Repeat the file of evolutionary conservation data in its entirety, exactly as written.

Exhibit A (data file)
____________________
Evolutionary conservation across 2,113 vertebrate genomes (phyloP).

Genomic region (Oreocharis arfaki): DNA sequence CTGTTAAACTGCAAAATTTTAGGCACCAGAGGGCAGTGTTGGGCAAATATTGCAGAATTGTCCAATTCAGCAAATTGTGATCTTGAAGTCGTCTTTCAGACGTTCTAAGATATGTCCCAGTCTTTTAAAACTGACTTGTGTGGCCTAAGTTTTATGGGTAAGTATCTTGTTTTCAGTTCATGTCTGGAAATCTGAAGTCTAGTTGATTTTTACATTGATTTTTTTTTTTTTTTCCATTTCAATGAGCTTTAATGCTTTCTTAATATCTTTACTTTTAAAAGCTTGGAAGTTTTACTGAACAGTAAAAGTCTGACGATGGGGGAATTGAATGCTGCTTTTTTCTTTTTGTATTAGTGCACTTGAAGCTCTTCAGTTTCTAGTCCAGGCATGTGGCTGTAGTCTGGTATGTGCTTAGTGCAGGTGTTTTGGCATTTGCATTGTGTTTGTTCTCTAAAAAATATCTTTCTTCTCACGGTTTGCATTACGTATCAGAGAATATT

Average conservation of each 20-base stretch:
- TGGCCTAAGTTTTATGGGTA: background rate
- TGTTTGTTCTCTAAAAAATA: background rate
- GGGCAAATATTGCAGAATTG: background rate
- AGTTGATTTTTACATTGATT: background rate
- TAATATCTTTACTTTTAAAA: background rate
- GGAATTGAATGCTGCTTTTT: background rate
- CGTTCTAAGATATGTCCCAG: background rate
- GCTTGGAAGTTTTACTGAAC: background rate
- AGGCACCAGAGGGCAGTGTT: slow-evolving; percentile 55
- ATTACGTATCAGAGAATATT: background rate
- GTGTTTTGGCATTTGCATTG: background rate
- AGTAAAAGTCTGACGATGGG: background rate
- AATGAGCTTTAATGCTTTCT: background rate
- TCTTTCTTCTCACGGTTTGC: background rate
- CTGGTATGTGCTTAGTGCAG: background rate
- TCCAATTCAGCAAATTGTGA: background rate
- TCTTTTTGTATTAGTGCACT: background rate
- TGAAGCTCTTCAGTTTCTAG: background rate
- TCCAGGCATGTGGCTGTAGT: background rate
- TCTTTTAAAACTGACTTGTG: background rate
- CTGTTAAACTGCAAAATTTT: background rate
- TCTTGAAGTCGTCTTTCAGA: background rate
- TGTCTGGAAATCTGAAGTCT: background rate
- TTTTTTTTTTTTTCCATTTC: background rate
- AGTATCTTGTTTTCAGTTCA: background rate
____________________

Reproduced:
Evolutionary conservation across 2,113 vertebrate genomes (phyloP).

Genomic region (Oreocharis arfaki): DNA sequence CTGTTAAACTGCAAAATTTTAGGCACCAGAGGGCAGTGTTGGGCAAATATTGCAGAATTGTCCAATTCAGCAAATTGTGATCTTGAAGTCGTCTTTCAGACGTTCTAAGATATGTCCCAGTCTTTTAAAACTGACTTGTGTGGCCTAAGTTTTATGGGTAAGTATCTTGTTTTCAGTTCATGTCTGGAAATCTGAAGTCTAGTTGATTTTTACATTGATTTTTTTTTTTTTTTCCATTTCAATGAGCTTTAATGCTTTCTTAATATCTTTACTTTTAAAAGCTTGGAAGTTTTACTGAACAGTAAAAGTCTGACGATGGGGGAATTGAATGCTGCTTTTTTCTTTTTGTATTAGTGCACTTGAAGCTCTTCAGTTTCTAGTCCAGGCATGTGGCTGTAGTCTGGTATGTGCTTAGTGCAGGTGTTTTGGCATTTGCATTGTGTTTGTTCTCTAAAAAATATCTTTCTTCTCACGGTTTGCATTACGTATCAGAGAATATT

Average conservation of each 20-base stretch:
- TGGCCTAAGTTTTATGGGTA: background rate
- TGTTTGTTCTCTAAAAAATA: background rate
- GGGCAAATATTGCAGAATTG: background rate
- AGTTGATTTTTACATTGATT: background rate
- TAATATCTTTACTTTTAAAA: background rate
- GGAATTGAATGCTGCTTTTT: background rate
- CGTTCTAAGATATGTCCCAG: background rate
- GCTTGGAAGTTTTACTGAAC: background rate
- AGGCACCAGAGGGCAGTGTT: slow-evolving; percentile 55
- ATTACGTATCAGAGAATATT: background rate
- GTGTTTTGGCATTTGCATTG: background rate
- AGTAAAAGTCTGACGATGGG: background rate
- AATGAGCTTTAATGCTTTCT: background rate
- TCTTTCTTCTCACGGTTTGC: background rate
- CTGGTATGTGCTTAGTGCAG: background rate
- TCCAATTCAGCAAATTGTGA: background rate
- TCTTTTTGTATTAGTGCACT: background rate
- TGAAGCTCTTCAGTTTCTAG: background rate
- TCCAGGCATGTGGCTGTAGT: background rate
- TCTTTTAAAACTGACTTGTG: background rate
- CTGTTAAACTGCAAAATTTT: background rate
- TCTTGAAGTCGTCTTTCAGA: background rate
- TGTCTGGAAATCTGAAGTCT: background rate
- TTTTTTTTTTTTTCCATTTC: background rate
- AGTATCTTGTTTTCAGTTCA: background rate